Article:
Breaking the diet for a BLT

By Bruce Stambaugh

Shortly after I had finished my usual breakfast of whole grain cereal, fruit and juice, I went to work in my home office.

However, I was soon distracted, not an unusual occurrence for me. But this interruption was too enticing to not track down.

The house had taken on a savory whiff I hadn’t smelled in a quite awhile. My wife was frying bacon.

Now in most households, that probably is a non-event. But in ours, the aroma of bacon sizzling on a griddle is an extraordinary occurrence.

A little more than two years ago, I was diagnosed with cerebral arterial sclerosis or hardening of the arteries in the brain. Besides taking a daily statin medication, my diet changed drastically overnight.

No more red meat for me. Fried foods were out, as were dairy products, processed and most starchy foods. In their place, I was allowed to eat fish, chicken and turkey, along with five to six servings of fruit and vegetables per day.

Simply put, if it had no legs or two legs, I could eat it.

The doctor was clear. If I didn’t change my eating habits along with exercising even more than I already was, I was a prime candidate for a stroke or heart attack.

My doctor was very compassionate in his approach to sharing the news. He revealed that he had the exact same problem and was following the same diet. His encouragement helped me make the necessary transition very smoothly.

This change had a huge impact on not only my life, but my wife’s as well. She is the chief cook in our household, and this new diet would change the way she shopped, cooked and ate as well.

Of course, eating healthier would also be an advantage for her. Not eating red meat was not an issue for her, and she loves fish as much as I do. She made the transition in meal preparation as easily as possible.

My wife found recipes and ingredients that fit my diet. Our son, the family organic guru, was a big help in providing advice and suggestions on spices and herbs to season and prepare food that fit my restricted diet.

With all of this background information, why was bacon frying in our kitchen? Well, I was cheating, with my doctor’s permission. After my first check up following the diagnosis, the good doctor was well pleased with the blood work results. The diet and increased exercise were working, assisted by the medication.

When he asked me how I was getting along with the diet, I told him that the only thing I craved were BLT’s, bacon, lettuce and tomato sandwiches. The doctor just chuckled and said, “Well, you can eat them now and then. Just don’t do it often.”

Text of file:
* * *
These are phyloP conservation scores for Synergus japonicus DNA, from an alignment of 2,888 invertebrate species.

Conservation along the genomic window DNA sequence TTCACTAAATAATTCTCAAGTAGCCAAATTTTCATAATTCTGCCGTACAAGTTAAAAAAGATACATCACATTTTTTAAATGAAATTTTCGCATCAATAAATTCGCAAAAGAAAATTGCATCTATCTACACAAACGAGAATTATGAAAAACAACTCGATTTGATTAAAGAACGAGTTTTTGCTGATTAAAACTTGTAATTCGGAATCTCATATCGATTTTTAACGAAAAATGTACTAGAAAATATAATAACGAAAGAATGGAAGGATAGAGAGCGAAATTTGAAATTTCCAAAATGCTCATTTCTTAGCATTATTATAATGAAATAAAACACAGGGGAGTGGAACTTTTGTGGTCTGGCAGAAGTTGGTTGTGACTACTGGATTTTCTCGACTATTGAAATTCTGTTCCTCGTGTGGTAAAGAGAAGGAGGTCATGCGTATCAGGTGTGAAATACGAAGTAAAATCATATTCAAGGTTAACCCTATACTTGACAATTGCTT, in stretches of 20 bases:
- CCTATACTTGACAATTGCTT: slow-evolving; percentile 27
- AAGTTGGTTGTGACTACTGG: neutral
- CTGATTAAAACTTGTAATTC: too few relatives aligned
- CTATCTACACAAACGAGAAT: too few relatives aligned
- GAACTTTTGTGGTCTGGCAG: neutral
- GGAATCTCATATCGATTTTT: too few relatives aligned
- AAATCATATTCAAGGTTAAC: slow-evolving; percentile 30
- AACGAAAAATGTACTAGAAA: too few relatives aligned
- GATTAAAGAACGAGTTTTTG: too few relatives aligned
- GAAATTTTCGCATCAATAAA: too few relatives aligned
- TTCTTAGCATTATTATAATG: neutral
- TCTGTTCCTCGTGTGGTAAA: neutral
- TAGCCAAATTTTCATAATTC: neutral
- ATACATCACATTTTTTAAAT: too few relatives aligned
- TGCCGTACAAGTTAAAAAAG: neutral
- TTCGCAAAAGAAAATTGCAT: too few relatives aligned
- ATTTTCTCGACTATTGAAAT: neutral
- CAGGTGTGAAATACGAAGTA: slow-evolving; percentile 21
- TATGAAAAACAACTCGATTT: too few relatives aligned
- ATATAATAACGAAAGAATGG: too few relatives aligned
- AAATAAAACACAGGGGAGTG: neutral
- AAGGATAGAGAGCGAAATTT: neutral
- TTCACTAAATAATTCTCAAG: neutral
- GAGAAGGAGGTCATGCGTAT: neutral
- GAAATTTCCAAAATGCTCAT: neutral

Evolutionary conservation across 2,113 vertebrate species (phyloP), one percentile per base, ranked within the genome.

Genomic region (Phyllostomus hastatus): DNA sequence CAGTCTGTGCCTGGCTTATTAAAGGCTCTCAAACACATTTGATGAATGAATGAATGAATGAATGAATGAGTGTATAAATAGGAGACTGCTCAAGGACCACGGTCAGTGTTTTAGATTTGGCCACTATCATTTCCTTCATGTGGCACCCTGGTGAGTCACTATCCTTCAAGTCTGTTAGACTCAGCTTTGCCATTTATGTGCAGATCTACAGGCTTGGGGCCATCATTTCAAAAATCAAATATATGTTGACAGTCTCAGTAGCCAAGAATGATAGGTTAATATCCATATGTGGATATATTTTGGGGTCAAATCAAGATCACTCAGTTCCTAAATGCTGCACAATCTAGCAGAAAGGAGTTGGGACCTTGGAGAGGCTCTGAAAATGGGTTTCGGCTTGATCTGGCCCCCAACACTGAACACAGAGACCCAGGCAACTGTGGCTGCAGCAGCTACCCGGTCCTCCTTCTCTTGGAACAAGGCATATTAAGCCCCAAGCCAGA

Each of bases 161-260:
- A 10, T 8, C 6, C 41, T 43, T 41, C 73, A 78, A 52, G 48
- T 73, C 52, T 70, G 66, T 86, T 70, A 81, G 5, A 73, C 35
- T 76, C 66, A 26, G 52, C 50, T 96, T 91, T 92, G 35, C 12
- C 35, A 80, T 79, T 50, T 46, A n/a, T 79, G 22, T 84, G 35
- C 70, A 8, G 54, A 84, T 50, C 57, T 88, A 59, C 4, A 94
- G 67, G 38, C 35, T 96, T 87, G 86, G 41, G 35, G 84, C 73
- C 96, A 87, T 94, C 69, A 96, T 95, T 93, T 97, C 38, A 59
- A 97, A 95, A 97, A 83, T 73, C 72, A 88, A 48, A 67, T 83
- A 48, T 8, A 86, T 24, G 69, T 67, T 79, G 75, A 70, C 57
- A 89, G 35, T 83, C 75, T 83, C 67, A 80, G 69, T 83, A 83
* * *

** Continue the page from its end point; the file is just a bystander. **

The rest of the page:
Those words were music to my ears. Or maybe better stated, BLT’s for my salivary glands.
With the heirloom tomatoes my wife and son planted last spring at their peak of harvest, BLT’s were once again on our lunch or supper menu now and then. And I couldn’t have been happier.

The bacon was obtained from a local farmer that raises and butchers his own hogs. The tomatoes were picked fresh from the jungle of leafy vines that climbed the trellises we built last spring.

Enjoying a delicious BLT may be a regular routine for most people. For me, it’s guilt-free, gourmet dining at its finest.

3 Comments

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3 responses to “Breaking the diet for a BLT

  1. Greg

    Bruce, I’m glad Neva tossed some bacon on the griddle for that BLT…. your whole story about your health and the sandwich was much better than a tweet saying ‘I’m sitting in my recliner watching golf’ (which is what I’m doing at this time). Bon Appetite!

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  2. My hubby is a vegetarian but even vegetarian’s crave BLTs when you have those yummy vine ripened tomatoes. A good bacon alternative is found in most any grocery store freezer section now. It’s made by Morningstar Farms and it’s bacon strips. Just heat them in a skillet with a tiny bit of olive oil and then drain on paper towels. They will crisp right up. They make a yummy BLT with hardly any fat, no cholesterol, etc. A healthy alternative. It’s not exactly the same as the real thing, but it’s still very yummy.

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